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HP Mini 210-2003sa review: HP Mini 210-2003sa

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Netbooks have plateaued when it comes to performance, with the last couple of years' worth of models being much of a muchness. The HP Mini 210-2003sa, however, at least steps things up a notch in the looks department. It can be yours for around £280.

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5.5

HP Mini 210-2003sa

The Good

Attractive design; Bright screen.

The Bad

Terrible power port design; Irritating trackpad layout; Unimpressive battery life.

The Bottom Line

The HP Mini 210 might look futuristic, but beneath the shiny exterior lies a netbook that provides no more than ordinary performance. It also has its fair share of design flaws, including a badly laid-out trackpad and a truly baffling power port.

Future perfect

The new Mini 210 is available in a range of sassy colours. Our sample's lid sported a pleasing hue of tropical blue, with silver trim around the lip. On the inside, the machine looks equally flash, with smooth, futuristic curves. The black, glossy screen bezel also looks very impressive, reminding us of the MacBook Pro.

The 210 measures 268 by 191 by 32mm and weighs 1.5kg, making it lightweight and reasonably slim -- perfect for taking out and about on your zany world-travelling adventures.

Despite the affordable nature of the materials used in the 210-2003sa's construction, the machine doesn't feel too cheap. The keyboard is really massive, filling the available space.

Typing on this vast board o' keys is comfortable enough, and because each key is well sprung, typing at speed is definitely possible. The one downside worth mentioning is that we noticed a rattle when we typed -- it's nothing like an old fashioned typewriter or anything, but there's a distinct springy noise that might earn you the odd disapproving stare in a particularly quiet office.


The mouse buttons are part of the trackpad surface, which infuriatingly means you move the cursor when you click.

The trackpad is large too, and using it feels extremely smooth and responsive. HP has led the 210 into the same trap that closed around the legs of its larger laptops, however -- the click buttons are integrated into the sensitive trackpad surface.

That means the mousing surface is technically larger, but practically will prove aggravating as resting your fingers on the click buttons will nudge the cursor ever so slightly. You can still hold the button and select text, for example, but it's an irritating glitch, and will doubtless make using the netbook less enjoyable.

Power struggle

Here's another crippling design flaw -- the sides of the netbook around the power socket are slightly curved, and the power jack is unusually thin. So the power supply only fits the port if you jam it in a certain way. We had to twist the power supply so the cable pointed straight upwards, and if you slightly knock the netbook once the requisite twisting and forcing has been performed, you're liable to accidentally disconnect the whole thing.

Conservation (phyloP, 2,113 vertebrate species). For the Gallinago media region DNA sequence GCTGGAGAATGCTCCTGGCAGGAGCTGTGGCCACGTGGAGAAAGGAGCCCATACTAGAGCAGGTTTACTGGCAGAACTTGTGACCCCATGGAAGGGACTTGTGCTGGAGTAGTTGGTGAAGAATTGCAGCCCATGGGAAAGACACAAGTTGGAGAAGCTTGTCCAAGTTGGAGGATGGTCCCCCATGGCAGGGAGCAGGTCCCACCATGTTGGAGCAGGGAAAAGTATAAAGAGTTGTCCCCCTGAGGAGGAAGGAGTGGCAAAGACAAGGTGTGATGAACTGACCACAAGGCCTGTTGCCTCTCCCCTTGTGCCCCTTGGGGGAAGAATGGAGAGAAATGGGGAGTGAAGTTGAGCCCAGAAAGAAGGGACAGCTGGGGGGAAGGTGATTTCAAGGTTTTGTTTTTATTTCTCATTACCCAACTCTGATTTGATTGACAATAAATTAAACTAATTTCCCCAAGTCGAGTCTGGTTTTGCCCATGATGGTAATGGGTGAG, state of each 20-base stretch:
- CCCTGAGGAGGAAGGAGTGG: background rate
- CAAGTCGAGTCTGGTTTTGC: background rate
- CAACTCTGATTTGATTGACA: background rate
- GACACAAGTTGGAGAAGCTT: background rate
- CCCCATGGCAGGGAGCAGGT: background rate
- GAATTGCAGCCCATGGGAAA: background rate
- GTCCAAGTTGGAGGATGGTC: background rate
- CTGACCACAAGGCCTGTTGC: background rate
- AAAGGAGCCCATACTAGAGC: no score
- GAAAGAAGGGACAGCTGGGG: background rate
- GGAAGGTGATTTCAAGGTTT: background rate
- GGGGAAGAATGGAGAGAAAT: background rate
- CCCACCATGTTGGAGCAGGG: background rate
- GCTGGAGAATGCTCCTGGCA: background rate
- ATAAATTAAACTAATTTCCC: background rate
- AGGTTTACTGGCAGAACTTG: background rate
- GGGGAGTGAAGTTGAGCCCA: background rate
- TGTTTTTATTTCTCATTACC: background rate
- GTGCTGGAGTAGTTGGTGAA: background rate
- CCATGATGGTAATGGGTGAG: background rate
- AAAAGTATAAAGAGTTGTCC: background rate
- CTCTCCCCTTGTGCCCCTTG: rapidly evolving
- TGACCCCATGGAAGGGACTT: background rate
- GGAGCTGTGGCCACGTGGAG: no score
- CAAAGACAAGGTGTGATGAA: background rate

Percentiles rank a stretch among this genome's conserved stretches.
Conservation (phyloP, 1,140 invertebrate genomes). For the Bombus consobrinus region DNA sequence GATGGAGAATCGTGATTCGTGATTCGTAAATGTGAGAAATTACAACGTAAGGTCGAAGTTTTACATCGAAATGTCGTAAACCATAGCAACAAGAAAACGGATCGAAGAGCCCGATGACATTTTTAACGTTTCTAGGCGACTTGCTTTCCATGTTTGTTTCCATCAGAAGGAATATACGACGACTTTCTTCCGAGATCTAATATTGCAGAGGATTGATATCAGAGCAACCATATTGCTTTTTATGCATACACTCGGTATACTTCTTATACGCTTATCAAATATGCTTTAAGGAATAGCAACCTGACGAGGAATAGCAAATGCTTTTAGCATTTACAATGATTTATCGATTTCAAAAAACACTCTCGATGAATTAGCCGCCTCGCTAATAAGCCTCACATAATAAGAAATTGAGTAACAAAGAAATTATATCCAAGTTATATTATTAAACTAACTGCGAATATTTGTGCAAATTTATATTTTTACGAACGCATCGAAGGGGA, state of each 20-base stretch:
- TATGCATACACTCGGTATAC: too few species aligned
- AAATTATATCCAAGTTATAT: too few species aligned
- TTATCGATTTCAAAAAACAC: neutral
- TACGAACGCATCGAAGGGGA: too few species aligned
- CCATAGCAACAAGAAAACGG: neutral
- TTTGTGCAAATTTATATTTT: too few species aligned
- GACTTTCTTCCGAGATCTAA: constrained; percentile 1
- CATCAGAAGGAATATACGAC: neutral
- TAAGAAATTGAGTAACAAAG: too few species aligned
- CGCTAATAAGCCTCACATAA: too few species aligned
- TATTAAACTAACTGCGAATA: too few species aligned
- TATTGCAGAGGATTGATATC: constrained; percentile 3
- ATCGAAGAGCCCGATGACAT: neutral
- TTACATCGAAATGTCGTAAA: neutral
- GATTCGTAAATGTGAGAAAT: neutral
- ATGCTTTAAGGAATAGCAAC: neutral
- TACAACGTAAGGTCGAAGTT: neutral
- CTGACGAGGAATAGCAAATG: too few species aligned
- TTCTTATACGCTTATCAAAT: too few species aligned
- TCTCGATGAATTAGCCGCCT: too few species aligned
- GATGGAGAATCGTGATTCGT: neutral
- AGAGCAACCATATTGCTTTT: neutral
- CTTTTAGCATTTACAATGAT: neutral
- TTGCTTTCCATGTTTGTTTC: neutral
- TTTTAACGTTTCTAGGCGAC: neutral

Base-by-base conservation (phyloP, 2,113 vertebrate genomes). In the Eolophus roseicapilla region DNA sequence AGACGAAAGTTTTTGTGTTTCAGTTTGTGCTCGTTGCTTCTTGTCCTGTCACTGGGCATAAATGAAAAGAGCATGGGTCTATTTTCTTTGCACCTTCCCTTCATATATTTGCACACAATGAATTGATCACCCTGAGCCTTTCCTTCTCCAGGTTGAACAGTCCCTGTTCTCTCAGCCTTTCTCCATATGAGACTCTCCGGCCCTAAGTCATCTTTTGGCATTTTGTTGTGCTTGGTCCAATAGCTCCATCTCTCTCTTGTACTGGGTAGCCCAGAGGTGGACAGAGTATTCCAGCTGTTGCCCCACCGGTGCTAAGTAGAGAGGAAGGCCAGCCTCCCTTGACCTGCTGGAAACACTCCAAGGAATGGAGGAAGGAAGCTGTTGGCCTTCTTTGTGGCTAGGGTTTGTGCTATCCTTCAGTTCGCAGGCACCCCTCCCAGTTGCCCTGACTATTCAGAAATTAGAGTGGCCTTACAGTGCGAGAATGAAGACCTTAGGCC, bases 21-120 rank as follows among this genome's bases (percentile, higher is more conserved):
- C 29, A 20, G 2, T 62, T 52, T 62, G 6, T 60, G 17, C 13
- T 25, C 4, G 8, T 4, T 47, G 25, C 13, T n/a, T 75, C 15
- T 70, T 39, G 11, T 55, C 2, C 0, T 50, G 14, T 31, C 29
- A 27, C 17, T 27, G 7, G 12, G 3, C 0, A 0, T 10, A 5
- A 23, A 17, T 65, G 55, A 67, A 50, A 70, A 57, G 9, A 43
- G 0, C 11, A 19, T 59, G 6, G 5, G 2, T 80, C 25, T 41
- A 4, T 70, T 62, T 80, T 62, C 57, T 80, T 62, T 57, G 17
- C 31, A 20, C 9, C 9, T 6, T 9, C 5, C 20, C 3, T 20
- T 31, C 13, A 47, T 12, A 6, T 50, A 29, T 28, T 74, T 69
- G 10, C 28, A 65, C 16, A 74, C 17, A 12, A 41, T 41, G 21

That's an oversight so ridiculous we're actually dumbfounded. Having to mess around with the power socket to get a proper connection is madness, and more than a little disappointing.

The Mini 210's display is pretty much what we've come to expect -- a 10.1-inch, 1,024x600-pixel panel. Thankfully it's quite bright, clear and sharp, making anything rendered on it very easy on the eye.


The Ethernet port is hidden behind this silly cover, which will no doubt disappear within minutes of you unboxing the 210.

Performance too, is bog-standard. An Intel Atom N455 CPU backed up by 1GB of RAM makes for a laptop that's great for basic tasks like email and Web browsing, but incapable of anything much more demanding. In our PCMark05 CPU test, the 210 scored 1,472 which is very much in line with other netbooks.

Hard to port

Around the sides of this netbook you'll find a decent smattering of inputs, including an Ethernet port, three USB ports, multi-format card reader, VGA out and a 3.5mm socket for plugging in a headset. Usually we get two 3.5mm sockets, one for headphones and one for a microphone, so if you're an avid Skyper that's perhaps something to bear in mind. In other news, this netbook packs a 250GB hard drive, which is plenty of storage, and runs Windows 7 Starter Edition.

When we punished the 210's battery with our Battery Eater Classic test, which runs the netbook's CPU at a constant 100 per cent, it lasted only 1 hour and 10 minutes. You'll get longer battery life with more responsible use, but as a minimum battery life, that's rather unimpressive.

Conclusion

Looking at the 210's lustrous exterior and tasty design, we'd hoped it would be the machine to take netbooks to the next level. Beneath the shiny shell lurks a rather ordinary netbook, however, with its fair share of quirks and design mishaps. Not a bad machine by any length, but hardly a standout.

If you fancy a netbook with a higher resolution display, take a gander at the Dell Mini 1012.

Edited by Nick Hide

Update 19 November: Adding the outcome of our battery test caused us to revise the score of this review from 3 stars to 2.5.